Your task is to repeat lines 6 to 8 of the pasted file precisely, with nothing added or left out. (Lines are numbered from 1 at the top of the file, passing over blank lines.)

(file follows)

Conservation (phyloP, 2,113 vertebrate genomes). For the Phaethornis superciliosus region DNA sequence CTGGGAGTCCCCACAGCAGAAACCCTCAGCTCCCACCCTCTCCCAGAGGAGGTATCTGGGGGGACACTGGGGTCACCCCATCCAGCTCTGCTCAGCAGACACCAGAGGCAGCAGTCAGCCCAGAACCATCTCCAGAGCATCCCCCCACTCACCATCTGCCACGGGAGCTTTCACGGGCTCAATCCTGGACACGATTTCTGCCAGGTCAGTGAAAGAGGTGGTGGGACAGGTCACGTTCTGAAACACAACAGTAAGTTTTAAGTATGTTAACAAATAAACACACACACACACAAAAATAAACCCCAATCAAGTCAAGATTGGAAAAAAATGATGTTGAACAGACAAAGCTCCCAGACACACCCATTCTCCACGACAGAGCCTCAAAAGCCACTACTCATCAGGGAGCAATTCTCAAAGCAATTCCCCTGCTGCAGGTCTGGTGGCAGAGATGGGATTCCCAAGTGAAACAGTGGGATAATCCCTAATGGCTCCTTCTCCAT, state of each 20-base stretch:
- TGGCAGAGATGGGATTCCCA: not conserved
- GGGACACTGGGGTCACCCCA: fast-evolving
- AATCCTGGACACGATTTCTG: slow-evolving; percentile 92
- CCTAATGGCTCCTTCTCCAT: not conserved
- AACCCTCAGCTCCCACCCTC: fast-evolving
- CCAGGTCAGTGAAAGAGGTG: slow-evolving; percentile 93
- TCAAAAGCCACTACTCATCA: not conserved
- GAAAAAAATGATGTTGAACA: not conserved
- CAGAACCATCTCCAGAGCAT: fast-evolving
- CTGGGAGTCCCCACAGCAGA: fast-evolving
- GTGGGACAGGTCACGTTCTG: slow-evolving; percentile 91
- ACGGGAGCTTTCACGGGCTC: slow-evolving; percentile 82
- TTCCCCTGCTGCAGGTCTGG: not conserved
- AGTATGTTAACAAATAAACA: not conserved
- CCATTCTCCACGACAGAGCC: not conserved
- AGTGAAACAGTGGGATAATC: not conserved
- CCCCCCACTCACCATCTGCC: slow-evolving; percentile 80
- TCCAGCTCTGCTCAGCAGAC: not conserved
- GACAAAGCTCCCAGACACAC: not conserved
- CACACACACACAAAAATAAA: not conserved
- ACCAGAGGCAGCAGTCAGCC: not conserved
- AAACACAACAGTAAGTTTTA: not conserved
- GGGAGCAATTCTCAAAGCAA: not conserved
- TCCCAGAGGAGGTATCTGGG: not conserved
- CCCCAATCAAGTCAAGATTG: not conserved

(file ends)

- AACCCTCAGCTCCCACCCTC: fast-evolving
- CCAGGTCAGTGAAAGAGGTG: slow-evolving; percentile 93
- TCAAAAGCCACTACTCATCA: not conserved